My research interests are centered around understanding the origin, maintenance, and distribution of biodiversity. I am interested to understand how diversity is generated, how species are related to each others, and how ecological and historical factors shape the geographic distribution of diversity. To address these questions, I use integrative approaches combining molecular and morphological data, modern statistical and computing tools.
During my PhD at the University of Florida, I investigated species limits and cryptic diversity in sea cucumbers, and conducted a taxonomic revision of a genus of small sea cucumbers. I am currently a postdoctoral researcher at the Whitney Laboratory for Marine Bioscience where I document the diversity of planktonic communities using meta-barcoding. I am involved in
for iDigBio where I am facilitating the use of biodiversity through better data management practices, and data analysis training. In complement to my research, I develop open-source software for biodiversity data, and the analysis of phylogenetic data in R. Because, I believe that science would progress faster if more scientists knew basic programming skills, I developed my own programming course for graduate students (R programming for biologists). As a certified instructor and an active member of the Software Carpentry and Data Carpentry organizations, I have organized and taught programming workshops in the US and in Europe.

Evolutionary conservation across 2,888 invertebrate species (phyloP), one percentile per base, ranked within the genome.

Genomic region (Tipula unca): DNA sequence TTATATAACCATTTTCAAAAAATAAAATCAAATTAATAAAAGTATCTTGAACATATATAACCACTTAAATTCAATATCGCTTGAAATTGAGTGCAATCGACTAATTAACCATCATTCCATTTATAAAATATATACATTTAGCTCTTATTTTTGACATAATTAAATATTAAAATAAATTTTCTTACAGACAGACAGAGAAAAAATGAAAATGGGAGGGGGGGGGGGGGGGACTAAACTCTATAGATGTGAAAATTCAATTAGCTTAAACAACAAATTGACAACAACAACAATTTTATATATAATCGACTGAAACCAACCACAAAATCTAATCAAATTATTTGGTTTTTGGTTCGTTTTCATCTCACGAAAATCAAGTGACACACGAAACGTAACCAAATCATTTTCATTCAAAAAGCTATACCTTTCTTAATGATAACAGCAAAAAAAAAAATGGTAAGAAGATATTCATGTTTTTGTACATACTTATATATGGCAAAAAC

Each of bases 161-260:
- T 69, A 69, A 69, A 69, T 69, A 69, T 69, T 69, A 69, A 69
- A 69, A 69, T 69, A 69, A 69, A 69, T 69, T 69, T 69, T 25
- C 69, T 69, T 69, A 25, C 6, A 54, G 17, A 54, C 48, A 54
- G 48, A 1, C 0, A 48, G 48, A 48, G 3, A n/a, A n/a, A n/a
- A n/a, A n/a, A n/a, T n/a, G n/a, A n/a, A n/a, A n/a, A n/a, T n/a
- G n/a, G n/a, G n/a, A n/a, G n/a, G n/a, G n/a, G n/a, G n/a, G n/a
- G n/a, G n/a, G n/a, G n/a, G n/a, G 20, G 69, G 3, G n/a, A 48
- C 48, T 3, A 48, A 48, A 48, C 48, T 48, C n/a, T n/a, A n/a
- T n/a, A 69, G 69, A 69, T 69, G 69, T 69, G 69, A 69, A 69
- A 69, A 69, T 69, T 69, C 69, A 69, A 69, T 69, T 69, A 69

If you are looking for my CV, it’s here.
I tweet at fmic_.